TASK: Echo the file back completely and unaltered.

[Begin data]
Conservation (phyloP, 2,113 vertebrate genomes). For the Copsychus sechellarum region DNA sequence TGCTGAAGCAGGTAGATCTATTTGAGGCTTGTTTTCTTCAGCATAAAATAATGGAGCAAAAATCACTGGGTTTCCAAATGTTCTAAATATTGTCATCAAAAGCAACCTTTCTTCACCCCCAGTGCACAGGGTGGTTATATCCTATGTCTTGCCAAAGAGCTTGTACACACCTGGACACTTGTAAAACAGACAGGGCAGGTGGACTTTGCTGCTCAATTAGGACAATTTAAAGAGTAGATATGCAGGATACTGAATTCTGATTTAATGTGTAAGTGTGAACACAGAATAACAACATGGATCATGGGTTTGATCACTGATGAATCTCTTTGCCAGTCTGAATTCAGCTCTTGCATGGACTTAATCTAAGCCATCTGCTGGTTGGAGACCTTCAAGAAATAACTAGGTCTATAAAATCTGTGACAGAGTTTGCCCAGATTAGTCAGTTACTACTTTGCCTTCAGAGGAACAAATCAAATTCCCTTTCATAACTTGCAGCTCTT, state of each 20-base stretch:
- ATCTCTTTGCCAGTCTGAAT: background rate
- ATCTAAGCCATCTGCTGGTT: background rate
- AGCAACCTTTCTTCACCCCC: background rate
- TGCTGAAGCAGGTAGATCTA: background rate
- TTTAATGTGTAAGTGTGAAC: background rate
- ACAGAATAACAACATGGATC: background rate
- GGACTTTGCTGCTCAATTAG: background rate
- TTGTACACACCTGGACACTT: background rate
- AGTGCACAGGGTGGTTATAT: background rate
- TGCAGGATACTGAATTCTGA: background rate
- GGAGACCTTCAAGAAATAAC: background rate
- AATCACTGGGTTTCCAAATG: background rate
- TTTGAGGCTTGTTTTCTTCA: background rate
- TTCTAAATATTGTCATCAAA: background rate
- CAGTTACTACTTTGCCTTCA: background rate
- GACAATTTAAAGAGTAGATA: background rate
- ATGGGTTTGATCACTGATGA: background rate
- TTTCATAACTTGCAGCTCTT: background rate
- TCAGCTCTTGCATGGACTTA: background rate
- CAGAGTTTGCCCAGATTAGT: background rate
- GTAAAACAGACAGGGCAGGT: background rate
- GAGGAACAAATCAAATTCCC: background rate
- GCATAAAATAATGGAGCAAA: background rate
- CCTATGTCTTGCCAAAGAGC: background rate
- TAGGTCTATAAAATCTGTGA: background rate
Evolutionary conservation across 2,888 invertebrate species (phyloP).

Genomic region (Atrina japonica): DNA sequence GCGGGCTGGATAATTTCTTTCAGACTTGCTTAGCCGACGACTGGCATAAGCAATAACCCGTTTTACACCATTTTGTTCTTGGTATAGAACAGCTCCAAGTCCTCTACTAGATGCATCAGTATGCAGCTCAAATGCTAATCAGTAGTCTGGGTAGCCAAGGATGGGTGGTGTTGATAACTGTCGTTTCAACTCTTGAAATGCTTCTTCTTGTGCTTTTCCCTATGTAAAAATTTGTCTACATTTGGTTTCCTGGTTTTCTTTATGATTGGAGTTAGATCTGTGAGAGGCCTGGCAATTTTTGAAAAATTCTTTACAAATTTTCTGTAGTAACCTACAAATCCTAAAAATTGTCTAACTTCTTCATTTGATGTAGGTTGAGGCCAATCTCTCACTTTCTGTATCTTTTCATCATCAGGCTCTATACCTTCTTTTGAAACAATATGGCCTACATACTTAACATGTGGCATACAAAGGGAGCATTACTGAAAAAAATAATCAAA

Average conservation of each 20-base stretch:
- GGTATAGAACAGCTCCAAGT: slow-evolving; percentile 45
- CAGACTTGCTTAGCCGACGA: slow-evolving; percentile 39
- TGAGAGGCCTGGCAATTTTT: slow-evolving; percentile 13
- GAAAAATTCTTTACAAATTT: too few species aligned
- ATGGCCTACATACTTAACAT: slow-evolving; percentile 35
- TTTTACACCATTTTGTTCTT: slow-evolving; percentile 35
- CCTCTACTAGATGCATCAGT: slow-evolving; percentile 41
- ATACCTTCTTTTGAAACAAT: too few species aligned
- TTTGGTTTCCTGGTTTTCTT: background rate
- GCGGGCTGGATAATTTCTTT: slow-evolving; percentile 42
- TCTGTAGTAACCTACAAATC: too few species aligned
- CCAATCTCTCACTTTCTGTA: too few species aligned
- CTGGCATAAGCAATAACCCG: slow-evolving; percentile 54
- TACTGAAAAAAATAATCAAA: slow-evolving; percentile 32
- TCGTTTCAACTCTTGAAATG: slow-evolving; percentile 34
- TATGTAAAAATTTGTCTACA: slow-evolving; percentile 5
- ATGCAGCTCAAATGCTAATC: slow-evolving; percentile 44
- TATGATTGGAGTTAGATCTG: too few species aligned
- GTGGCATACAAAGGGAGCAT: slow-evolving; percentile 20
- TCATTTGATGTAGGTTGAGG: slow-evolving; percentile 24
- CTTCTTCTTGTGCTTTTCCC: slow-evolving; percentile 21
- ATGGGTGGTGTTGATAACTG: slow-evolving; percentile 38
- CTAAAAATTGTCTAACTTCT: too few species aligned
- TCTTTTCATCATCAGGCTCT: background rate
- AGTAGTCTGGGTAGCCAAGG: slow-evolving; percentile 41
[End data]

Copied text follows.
Conservation (phyloP, 2,113 vertebrate genomes). For the Copsychus sechellarum region DNA sequence TGCTGAAGCAGGTAGATCTATTTGAGGCTTGTTTTCTTCAGCATAAAATAATGGAGCAAAAATCACTGGGTTTCCAAATGTTCTAAATATTGTCATCAAAAGCAACCTTTCTTCACCCCCAGTGCACAGGGTGGTTATATCCTATGTCTTGCCAAAGAGCTTGTACACACCTGGACACTTGTAAAACAGACAGGGCAGGTGGACTTTGCTGCTCAATTAGGACAATTTAAAGAGTAGATATGCAGGATACTGAATTCTGATTTAATGTGTAAGTGTGAACACAGAATAACAACATGGATCATGGGTTTGATCACTGATGAATCTCTTTGCCAGTCTGAATTCAGCTCTTGCATGGACTTAATCTAAGCCATCTGCTGGTTGGAGACCTTCAAGAAATAACTAGGTCTATAAAATCTGTGACAGAGTTTGCCCAGATTAGTCAGTTACTACTTTGCCTTCAGAGGAACAAATCAAATTCCCTTTCATAACTTGCAGCTCTT, state of each 20-base stretch:
- ATCTCTTTGCCAGTCTGAAT: background rate
- ATCTAAGCCATCTGCTGGTT: background rate
- AGCAACCTTTCTTCACCCCC: background rate
- TGCTGAAGCAGGTAGATCTA: background rate
- TTTAATGTGTAAGTGTGAAC: background rate
- ACAGAATAACAACATGGATC: background rate
- GGACTTTGCTGCTCAATTAG: background rate
- TTGTACACACCTGGACACTT: background rate
- AGTGCACAGGGTGGTTATAT: background rate
- TGCAGGATACTGAATTCTGA: background rate
- GGAGACCTTCAAGAAATAAC: background rate
- AATCACTGGGTTTCCAAATG: background rate
- TTTGAGGCTTGTTTTCTTCA: background rate
- TTCTAAATATTGTCATCAAA: background rate
- CAGTTACTACTTTGCCTTCA: background rate
- GACAATTTAAAGAGTAGATA: background rate
- ATGGGTTTGATCACTGATGA: background rate
- TTTCATAACTTGCAGCTCTT: background rate
- TCAGCTCTTGCATGGACTTA: background rate
- CAGAGTTTGCCCAGATTAGT: background rate
- GTAAAACAGACAGGGCAGGT: background rate
- GAGGAACAAATCAAATTCCC: background rate
- GCATAAAATAATGGAGCAAA: background rate
- CCTATGTCTTGCCAAAGAGC: background rate
- TAGGTCTATAAAATCTGTGA: background rate
Evolutionary conservation across 2,888 invertebrate species (phyloP).

Genomic region (Atrina japonica): DNA sequence GCGGGCTGGATAATTTCTTTCAGACTTGCTTAGCCGACGACTGGCATAAGCAATAACCCGTTTTACACCATTTTGTTCTTGGTATAGAACAGCTCCAAGTCCTCTACTAGATGCATCAGTATGCAGCTCAAATGCTAATCAGTAGTCTGGGTAGCCAAGGATGGGTGGTGTTGATAACTGTCGTTTCAACTCTTGAAATGCTTCTTCTTGTGCTTTTCCCTATGTAAAAATTTGTCTACATTTGGTTTCCTGGTTTTCTTTATGATTGGAGTTAGATCTGTGAGAGGCCTGGCAATTTTTGAAAAATTCTTTACAAATTTTCTGTAGTAACCTACAAATCCTAAAAATTGTCTAACTTCTTCATTTGATGTAGGTTGAGGCCAATCTCTCACTTTCTGTATCTTTTCATCATCAGGCTCTATACCTTCTTTTGAAACAATATGGCCTACATACTTAACATGTGGCATACAAAGGGAGCATTACTGAAAAAAATAATCAAA

Average conservation of each 20-base stretch:
- GGTATAGAACAGCTCCAAGT: slow-evolving; percentile 45
- CAGACTTGCTTAGCCGACGA: slow-evolving; percentile 39
- TGAGAGGCCTGGCAATTTTT: slow-evolving; percentile 13
- GAAAAATTCTTTACAAATTT: too few species aligned
- ATGGCCTACATACTTAACAT: slow-evolving; percentile 35
- TTTTACACCATTTTGTTCTT: slow-evolving; percentile 35
- CCTCTACTAGATGCATCAGT: slow-evolving; percentile 41
- ATACCTTCTTTTGAAACAAT: too few species aligned
- TTTGGTTTCCTGGTTTTCTT: background rate
- GCGGGCTGGATAATTTCTTT: slow-evolving; percentile 42
- TCTGTAGTAACCTACAAATC: too few species aligned
- CCAATCTCTCACTTTCTGTA: too few species aligned
- CTGGCATAAGCAATAACCCG: slow-evolving; percentile 54
- TACTGAAAAAAATAATCAAA: slow-evolving; percentile 32
- TCGTTTCAACTCTTGAAATG: slow-evolving; percentile 34
- TATGTAAAAATTTGTCTACA: slow-evolving; percentile 5
- ATGCAGCTCAAATGCTAATC: slow-evolving; percentile 44
- TATGATTGGAGTTAGATCTG: too few species aligned
- GTGGCATACAAAGGGAGCAT: slow-evolving; percentile 20
- TCATTTGATGTAGGTTGAGG: slow-evolving; percentile 24
- CTTCTTCTTGTGCTTTTCCC: slow-evolving; percentile 21
- ATGGGTGGTGTTGATAACTG: slow-evolving; percentile 38
- CTAAAAATTGTCTAACTTCT: too few species aligned
- TCTTTTCATCATCAGGCTCT: background rate
- AGTAGTCTGGGTAGCCAAGG: slow-evolving; percentile 41